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How do I talk to my kids about sin?

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Recently we received a question from a parent who, after reading this blog post, was confused about how to use scripture to talk with her kids about sin.

Q: How can I talk to my kids about sin?
I think the word sin is lost in our culture since most people generally don’t like that word, other than some adults may use the phrase, “I was living in sin.” My children don’t really have an idea of when they ever sin. It’s a little confusing as I feel I use scripture for reproof so that my children can see when they are grieving the heart of God. And, that leads to confession as it’s hard to confess when you don’t feel you have done anything wrong in your life.

A: Thank you for the insightful question.
Yes — we ought to talk about sin with our kids — but when they aren’t sinning. It is not our job to convict of sin. It’s the Holy Spirit’s job. If we become the “sin police” when they are sinning we are taking over for the Holy Spirit — except not really. Because when the effort to convict kids of their sin comes from me, it actually keeps kids from learning to listen to the “still small voice” of God’s spirit.

In our home, we talked about sin outside the context of the misbehavior. We helped kids understand what it was and how it showed up and made sure they knew we were all sinners, able to receive God’s grace. We taught them about their God-given conscience and conviction, and the resulting knot in their stomach when they know they’ve done something wrong. We used examples from our own lives and confessed our sin to them when we had sinned against them. This was leading with grace, not pointing a finger. When they had sinned, we made room for the Holy Spirit to convict them of sin by helping kids understand the natural impacts of their behavior. We facilitated and celebrated true reconciliation after they had sinned against each other.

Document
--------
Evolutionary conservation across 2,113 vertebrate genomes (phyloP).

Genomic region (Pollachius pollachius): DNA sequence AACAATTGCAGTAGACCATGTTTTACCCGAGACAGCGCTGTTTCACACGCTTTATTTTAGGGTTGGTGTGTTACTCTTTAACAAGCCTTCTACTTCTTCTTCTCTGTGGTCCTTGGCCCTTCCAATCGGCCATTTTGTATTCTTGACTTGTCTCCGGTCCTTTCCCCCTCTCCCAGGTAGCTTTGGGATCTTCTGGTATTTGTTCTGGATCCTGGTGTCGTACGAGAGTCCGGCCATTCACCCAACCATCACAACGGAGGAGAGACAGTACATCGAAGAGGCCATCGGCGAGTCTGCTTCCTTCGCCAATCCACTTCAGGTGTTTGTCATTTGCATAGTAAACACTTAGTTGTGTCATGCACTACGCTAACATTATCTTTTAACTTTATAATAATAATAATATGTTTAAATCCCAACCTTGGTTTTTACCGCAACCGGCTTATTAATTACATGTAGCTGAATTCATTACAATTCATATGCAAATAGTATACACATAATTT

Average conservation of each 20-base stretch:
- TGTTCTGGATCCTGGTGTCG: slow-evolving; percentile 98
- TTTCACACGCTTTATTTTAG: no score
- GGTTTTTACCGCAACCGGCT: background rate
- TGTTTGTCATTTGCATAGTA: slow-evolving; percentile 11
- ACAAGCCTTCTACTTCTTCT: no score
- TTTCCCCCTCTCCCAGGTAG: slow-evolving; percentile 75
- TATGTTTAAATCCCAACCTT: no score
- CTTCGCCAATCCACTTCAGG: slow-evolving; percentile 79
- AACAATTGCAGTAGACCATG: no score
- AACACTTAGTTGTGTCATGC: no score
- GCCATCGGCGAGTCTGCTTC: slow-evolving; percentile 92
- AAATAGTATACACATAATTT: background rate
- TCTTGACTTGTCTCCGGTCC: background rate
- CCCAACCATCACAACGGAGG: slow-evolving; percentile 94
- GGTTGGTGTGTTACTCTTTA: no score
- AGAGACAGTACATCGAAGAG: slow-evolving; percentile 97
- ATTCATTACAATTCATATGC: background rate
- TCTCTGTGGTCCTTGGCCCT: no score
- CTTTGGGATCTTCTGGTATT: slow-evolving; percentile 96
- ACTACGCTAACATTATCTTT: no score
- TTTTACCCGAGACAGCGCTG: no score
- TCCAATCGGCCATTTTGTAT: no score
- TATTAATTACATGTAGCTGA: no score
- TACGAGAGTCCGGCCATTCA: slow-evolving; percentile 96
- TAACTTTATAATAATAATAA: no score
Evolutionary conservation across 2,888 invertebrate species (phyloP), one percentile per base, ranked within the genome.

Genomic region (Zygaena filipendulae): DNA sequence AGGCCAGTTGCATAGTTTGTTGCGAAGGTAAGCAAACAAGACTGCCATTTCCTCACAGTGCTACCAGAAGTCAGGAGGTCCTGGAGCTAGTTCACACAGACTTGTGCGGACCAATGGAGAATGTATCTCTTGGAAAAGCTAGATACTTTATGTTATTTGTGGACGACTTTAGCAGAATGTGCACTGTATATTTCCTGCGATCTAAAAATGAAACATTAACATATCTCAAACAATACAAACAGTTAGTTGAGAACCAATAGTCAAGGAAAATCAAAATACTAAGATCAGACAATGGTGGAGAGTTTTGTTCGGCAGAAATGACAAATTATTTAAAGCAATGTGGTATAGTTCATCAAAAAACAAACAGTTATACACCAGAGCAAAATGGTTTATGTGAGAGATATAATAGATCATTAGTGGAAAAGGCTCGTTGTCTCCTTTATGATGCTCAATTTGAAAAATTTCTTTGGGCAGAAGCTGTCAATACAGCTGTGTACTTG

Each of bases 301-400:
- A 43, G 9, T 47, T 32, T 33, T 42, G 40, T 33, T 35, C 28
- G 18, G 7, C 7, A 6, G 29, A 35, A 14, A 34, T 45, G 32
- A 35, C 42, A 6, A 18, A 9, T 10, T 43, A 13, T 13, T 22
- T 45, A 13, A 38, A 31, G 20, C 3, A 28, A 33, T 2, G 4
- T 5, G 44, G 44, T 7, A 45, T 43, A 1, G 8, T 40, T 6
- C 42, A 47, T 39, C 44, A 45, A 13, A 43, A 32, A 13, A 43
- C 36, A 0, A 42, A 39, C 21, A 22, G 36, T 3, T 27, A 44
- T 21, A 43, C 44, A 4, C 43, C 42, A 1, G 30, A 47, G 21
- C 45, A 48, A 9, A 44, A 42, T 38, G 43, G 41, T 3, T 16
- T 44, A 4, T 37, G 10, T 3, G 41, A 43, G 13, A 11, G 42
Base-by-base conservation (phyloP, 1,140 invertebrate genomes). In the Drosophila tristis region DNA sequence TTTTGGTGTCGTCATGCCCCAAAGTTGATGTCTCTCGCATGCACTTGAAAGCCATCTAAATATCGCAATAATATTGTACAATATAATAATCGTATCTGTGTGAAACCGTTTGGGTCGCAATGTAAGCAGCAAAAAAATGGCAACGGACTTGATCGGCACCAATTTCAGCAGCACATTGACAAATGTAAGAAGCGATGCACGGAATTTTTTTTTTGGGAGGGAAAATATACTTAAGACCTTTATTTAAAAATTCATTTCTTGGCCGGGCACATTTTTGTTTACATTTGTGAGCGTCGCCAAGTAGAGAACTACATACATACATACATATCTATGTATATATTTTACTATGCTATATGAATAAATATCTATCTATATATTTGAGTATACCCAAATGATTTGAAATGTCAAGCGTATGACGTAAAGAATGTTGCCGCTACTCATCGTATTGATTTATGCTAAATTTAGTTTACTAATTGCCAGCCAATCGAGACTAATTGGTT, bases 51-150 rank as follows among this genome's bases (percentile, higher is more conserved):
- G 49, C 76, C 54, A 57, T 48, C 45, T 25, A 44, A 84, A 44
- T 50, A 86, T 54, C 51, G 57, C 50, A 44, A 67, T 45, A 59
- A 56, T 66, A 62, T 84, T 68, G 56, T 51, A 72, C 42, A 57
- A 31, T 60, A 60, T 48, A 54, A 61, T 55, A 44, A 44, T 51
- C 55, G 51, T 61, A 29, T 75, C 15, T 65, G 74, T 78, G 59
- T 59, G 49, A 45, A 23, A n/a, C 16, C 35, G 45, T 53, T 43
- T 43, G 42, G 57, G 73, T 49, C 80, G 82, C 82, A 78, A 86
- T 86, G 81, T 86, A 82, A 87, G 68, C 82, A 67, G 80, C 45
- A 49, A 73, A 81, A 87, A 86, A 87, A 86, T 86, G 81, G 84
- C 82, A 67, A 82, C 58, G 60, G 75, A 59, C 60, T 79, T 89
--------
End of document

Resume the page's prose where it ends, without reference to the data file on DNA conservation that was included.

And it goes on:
In this way, we helped them see that the conviction of the Holy Spirit was a gift to protect their lives and their relationships. Over time they learned to pay attention to it and value it so they didn’t need us to help them think through questions like “What’s the impact of what I’ve done? How does it feel to have created that impact? And how can I reconcile with God and people?”

If it’s hard to let go of the need to confront kids’ sin with scripture when they misbehave, consider Jesus’ example. It appears that when he used scripture to confront sin, it was with self-righteous leaders. When dealing with “typical messy sinners”, he generally did not use scripture (i.e. a prostitute, woman caught in adultery, Zacchaeus, the woman at the well, etc.). His responses are creative, connective, and good examples of “God’s kindness [that] is intended to lead you to repentance.” Food for thought….

You need consequences that work.

You need consequences that work.

Because your kids aren’t perfect. Neither are you. That’s why you need a plan for discipling your kids in the hard moments.

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Consequences That Actually Work

Jim and Lynne Jackson
Jim and Lynne Jackson
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